HORNED-UP catfish that literally “catfish” their mates by tricking them into sex have been discovered in the Amazon rainforest.
The sneaky fish pretend to be looking after eggs to woo the opposite sex – but it’s actually a saucy ploy to secure a river romp.
Scientists have found six species of the new catfish, which they described as “hideously adorable”.
The hideous part is thanks to the bizarre tentacles that cover the faces of these newly discovered fish.
“We discovered six new species of really cool catfish from the Amazon and Orinoco River basins,” said Lesley de Souza, a conservation scientist and ichthyologist at Chicago’s Field Museum, and lead author of a paper in Zootaxa describing the new species.
“They have tentacles on their snouts, they have spines that stick out from their heads, almost like claws, to protect themselves and their nests, and their body is covered with bony plates like armour.
“They’re warriors, they’re fish superheroes,” Lesley added.
The new catfish are all part of the genus Acistrus, which is know as the bristlenose catfish.
They’re river-dwellers that measure between three and six inches long – with males marked by tentacles that “erupt” from their snouts.
Although the tentacles look disgusting, they’re actually designed to convince females that their owners would make good dads.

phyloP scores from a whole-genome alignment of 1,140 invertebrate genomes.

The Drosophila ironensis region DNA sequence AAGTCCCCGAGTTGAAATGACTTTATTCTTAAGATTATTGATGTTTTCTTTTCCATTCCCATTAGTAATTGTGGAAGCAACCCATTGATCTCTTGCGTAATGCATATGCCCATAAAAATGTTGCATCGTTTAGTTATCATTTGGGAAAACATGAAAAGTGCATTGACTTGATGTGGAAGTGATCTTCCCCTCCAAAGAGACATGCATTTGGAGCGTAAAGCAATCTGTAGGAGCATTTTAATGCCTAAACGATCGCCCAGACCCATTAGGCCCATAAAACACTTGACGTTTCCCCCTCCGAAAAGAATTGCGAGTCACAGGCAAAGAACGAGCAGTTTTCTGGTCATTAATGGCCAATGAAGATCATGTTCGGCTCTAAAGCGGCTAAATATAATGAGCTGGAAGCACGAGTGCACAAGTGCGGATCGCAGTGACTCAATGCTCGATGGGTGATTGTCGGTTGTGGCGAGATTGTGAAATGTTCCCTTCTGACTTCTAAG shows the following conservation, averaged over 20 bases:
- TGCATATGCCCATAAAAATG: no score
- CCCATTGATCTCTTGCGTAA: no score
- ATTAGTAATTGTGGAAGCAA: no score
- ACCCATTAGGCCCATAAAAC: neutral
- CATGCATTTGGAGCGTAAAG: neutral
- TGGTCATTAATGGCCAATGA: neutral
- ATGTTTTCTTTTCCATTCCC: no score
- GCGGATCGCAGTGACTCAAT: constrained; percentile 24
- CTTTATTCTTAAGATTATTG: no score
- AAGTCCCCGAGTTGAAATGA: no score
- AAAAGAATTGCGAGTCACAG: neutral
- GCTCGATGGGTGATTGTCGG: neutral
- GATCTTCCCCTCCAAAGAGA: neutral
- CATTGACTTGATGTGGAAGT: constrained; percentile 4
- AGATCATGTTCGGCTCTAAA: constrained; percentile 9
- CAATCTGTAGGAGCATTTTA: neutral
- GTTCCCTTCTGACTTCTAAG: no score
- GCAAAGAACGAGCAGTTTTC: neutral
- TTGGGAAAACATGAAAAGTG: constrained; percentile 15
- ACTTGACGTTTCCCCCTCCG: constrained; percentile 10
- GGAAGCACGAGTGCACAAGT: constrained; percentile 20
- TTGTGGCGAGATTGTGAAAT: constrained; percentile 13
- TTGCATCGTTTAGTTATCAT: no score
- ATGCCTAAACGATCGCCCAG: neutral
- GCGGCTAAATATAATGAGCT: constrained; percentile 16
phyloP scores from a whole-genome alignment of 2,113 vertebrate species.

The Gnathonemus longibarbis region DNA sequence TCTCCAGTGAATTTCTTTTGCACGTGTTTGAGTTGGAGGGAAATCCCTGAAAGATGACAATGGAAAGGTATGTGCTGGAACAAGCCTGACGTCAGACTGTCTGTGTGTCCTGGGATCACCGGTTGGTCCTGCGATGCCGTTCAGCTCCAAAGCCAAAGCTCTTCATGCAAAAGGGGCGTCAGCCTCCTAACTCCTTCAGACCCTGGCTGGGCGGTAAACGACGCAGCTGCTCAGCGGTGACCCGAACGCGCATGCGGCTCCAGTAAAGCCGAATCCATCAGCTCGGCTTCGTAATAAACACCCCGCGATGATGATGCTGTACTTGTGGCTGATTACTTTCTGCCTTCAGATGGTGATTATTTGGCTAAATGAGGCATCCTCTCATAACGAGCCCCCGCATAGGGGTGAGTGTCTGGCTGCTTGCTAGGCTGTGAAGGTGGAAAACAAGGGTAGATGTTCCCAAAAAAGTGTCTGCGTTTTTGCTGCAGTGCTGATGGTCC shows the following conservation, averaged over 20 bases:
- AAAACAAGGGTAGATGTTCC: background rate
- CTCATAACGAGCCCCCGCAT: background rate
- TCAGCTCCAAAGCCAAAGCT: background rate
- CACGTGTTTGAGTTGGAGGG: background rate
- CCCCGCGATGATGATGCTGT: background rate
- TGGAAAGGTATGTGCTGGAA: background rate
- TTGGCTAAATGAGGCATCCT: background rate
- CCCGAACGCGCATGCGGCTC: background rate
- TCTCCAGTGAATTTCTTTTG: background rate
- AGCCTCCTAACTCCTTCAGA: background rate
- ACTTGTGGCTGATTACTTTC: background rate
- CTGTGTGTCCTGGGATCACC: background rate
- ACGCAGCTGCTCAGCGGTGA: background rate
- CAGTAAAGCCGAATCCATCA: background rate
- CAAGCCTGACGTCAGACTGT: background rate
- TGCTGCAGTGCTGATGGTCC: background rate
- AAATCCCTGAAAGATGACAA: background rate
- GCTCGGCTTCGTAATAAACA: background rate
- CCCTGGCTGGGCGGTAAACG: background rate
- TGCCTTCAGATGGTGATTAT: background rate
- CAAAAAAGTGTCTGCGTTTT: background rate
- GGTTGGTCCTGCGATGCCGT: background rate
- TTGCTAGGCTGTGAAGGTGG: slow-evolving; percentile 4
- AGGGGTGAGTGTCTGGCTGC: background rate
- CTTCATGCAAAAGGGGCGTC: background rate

Catfish fathers look after their young, standing guard over egg nests to deter predators.
But the tentacles allow the catfish to trick females into thinking they’re looking after eggs.
“The idea is that when a female fish sees a male with these tentacles, to her, they look like eggs,” said de Souza.
That signifies to her that he’s a good father who’s able to produce offspring and protect them.”
It mirrors the online trend of “catfishing”, which involves fraudsters seducing web users by lying to them about their identity.
These particular catfish are found in northeastern South America, in an area of Venezuela, Colombia and Guyana that’s called the Guiana Shield.
The fish dwell in clear, fast-moving rivers and streams, and are believed to be quite abundant – but they’re also at risk from mining activities.
“If you’re in the right habitat, you’re going to find a lot of them,” said de Souza.
“But they are sensitive to subtle changes in the environment.
“We have seen this at sites where they were plentiful and now scarce – this is due to habitat destruction.”
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Do you think this catfish is hideous or adorable? Let us know in the comments!
‘Hideous’ catfish species that tricks females into having sex with them found in Amazon river